Entertainment

After heart surgery, Jagger rocks Chicago's Soldier Field

An energetic Mick Jagger skipped, spun, sprinted and pranced Friday night as the Rolling Stones launched their North American tour at Chicago's Soldier Field.

Sole Canadian concert of North American tour in central Ontario on June 29

Mick Jagger performs during the kick-off show of the Rolling Stones' No Filter tour at Soldier Field in Chicago on Friday, three months after the band postponed concerts as its frontman underwent heart valve replacement surgery. (Daniel Acker/Reuters)

An energetic Mick Jagger skipped, spun, sprinted and pranced Friday night as the Rolling Stones launched their North American tour at Chicago's Soldier Field.

The 75-year-old showed no sign of ill health three months after the tour was postponed because a doctor said he required medical treatment.

By all visible indications, Jagger was Jagger.

Before a sold-out crowd of around 60,000 at the Chicago Bears home stadium, the band's finger-wagging frontman opened with Street Fighting Man, running from the stage in the end zone area and down a narrow stage jutting into the crowd on what is normally the 30-yard line of the football field.

Jagger didn't say he was speaking about his health, but could have been as he looked out at the audience and shouted, "It feels pretty good!"

A cross-section of fans, from ages 18 to 80, swayed and bobbed as they roared the lyrics in unison to the finale of one of the over 50-year-old band's favourites, singing Let's Spend the Night Together.

From left, Ronnie Wood, Mick Jagger and Keith Richards perform, with Charlie Watts on drums, at the first show of the No Filter tour in Chicago. (Rob Grabowski/Invision/Associated Press)

Jagger sang for over two hours on a massive stage, with the city's skyline as his backdrop, and seemed no worse for the wear. As he bowed, fireworks exploded overhead.

The No Filter Tour was slated to start April 20 in Miami before doctors told Jagger in late March he required treatment, reportedly for a heart valve issue.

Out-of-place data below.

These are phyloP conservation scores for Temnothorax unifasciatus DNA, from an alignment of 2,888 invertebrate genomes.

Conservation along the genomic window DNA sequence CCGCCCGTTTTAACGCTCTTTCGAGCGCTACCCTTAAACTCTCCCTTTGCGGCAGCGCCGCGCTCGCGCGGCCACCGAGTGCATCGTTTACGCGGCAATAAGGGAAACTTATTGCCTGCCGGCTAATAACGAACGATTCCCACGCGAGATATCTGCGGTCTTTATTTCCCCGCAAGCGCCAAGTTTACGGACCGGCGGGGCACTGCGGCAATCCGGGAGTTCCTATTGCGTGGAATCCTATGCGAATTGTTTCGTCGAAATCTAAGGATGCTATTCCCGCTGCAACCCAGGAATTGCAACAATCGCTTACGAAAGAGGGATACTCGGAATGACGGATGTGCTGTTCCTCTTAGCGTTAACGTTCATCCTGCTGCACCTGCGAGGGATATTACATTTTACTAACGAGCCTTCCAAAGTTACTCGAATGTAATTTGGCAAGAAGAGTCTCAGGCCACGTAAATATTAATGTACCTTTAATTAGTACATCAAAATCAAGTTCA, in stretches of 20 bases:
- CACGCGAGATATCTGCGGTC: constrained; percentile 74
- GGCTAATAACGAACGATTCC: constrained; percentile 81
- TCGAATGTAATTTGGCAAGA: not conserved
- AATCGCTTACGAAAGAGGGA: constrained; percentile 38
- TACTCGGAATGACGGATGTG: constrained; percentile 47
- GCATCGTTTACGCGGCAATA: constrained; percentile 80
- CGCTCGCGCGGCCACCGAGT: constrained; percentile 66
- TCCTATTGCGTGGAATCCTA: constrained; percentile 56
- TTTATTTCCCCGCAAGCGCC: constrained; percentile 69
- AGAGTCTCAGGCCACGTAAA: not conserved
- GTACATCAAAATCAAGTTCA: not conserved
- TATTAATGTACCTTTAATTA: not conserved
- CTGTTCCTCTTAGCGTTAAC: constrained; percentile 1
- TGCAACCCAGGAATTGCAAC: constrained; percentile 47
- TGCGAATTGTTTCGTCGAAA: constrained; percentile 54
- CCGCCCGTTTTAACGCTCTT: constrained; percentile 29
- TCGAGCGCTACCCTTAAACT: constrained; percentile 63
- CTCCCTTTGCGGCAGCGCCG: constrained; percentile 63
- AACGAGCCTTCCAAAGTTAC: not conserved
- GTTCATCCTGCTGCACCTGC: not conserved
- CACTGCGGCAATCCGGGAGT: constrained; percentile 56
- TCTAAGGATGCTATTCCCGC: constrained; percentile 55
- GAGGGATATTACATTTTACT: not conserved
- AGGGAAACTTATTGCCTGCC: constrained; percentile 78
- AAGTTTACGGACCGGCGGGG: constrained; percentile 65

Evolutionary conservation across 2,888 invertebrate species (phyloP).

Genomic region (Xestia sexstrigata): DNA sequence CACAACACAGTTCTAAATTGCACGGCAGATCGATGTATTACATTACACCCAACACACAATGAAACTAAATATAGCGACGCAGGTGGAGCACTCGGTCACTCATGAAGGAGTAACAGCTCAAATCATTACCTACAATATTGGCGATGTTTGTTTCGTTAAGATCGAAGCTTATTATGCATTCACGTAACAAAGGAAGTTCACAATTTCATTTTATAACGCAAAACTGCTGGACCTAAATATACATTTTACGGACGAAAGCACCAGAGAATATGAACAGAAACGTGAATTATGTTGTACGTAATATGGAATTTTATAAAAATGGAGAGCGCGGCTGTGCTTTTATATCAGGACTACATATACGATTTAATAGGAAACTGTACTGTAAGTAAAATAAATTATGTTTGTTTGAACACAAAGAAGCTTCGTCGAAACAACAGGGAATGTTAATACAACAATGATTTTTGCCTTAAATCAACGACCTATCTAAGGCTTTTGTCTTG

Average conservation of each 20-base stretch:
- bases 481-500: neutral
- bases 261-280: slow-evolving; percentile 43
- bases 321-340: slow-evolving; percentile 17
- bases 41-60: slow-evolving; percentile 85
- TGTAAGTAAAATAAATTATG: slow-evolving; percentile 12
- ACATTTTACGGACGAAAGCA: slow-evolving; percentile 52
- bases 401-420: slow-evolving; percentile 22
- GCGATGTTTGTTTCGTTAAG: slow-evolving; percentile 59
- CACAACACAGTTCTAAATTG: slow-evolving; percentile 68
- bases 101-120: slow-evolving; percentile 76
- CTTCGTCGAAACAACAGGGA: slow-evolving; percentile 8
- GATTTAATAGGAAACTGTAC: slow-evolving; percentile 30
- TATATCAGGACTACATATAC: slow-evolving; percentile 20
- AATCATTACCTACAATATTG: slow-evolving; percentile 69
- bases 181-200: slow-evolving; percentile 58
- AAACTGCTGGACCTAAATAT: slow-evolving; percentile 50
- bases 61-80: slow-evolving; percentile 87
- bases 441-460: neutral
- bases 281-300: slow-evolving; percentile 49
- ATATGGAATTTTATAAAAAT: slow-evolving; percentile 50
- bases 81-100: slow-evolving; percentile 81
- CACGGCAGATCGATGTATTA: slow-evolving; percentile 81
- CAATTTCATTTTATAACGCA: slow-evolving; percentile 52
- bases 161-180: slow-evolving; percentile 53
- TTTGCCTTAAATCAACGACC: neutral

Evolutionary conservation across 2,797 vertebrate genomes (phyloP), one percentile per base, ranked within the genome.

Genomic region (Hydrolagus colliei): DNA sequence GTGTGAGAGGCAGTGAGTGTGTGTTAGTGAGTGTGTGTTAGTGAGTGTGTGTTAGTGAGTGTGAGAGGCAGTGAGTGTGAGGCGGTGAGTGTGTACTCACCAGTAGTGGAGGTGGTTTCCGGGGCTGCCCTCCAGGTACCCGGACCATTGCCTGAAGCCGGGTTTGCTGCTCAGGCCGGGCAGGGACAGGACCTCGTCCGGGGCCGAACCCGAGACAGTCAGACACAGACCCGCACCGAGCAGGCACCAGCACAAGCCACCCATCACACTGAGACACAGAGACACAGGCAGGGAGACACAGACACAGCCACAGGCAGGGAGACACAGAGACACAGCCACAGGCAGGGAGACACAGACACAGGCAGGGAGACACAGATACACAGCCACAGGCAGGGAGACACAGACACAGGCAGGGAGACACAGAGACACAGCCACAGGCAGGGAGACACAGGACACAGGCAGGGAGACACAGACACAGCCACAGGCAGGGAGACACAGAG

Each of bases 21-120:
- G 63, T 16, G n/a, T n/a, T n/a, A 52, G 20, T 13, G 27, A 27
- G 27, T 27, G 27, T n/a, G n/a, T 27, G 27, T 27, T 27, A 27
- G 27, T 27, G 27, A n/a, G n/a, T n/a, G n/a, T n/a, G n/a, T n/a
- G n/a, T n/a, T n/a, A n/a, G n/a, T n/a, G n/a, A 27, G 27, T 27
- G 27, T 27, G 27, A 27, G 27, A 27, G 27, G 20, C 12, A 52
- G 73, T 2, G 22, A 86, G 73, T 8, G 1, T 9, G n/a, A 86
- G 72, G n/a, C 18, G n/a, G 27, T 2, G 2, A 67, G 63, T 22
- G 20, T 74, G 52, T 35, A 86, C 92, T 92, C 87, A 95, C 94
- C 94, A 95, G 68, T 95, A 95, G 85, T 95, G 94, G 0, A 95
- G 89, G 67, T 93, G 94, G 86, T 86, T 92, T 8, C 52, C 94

'We love Chicago so much'

Jagger went out of his way to pay homage to Chicago, a home of the blues and long considered an artistic inspiration by the band. He tipped a hat to the Chicago blues with the edgy Midnight Rambler, which featured Jagger himself on harmonica.

"We love Chicago so much we decided to start the tour here instead of Miami," Jagger said, to cheers from the crowd. He also gave a shout out to the new mayor of Chicago, Lori Lightfoot.

The band stuck almost entirely to playing old classics, the set including Let's Spend the Night TogetherGimme ShelterBrown SugarSympathy for the Devil and You Can't Always Get What You Want.

All the Stones are now in their 70s. Guitarist Keith Richards is also 75. Ronnie Wood, who plays guitar as well, is 72. Drummer Charlie Watts is the senior member at 78. And they seemed as enthusiastic as Jagger, and also showed no indication of slowing as the show stretched beyond two hours.

All the cities on the tour that were previously postponed are locked in, and there's a new date in New Orleans. A second show at Soldier Field, the home stadium of the Chicago Bears, is scheduled for Tuesday.

Their only Canadian stop will be on June 29, at Burl's Creek Event Grounds in Oro-Medonte, Ont., about 30 kilometres north of Barrie.

The coast-to-coast tour, which the Stones have said would feature classic hits, includes stops in Florida, Texas, Arizona, California, Washington, Colorado, Pennsylvania, Massachusetts, New Jersey and Washington, D.C. Tickets sold for the original dates are being honoured, but those who couldn't attend were able to get refunds by accessing their Ticketmaster accounts.

With files from CBC News

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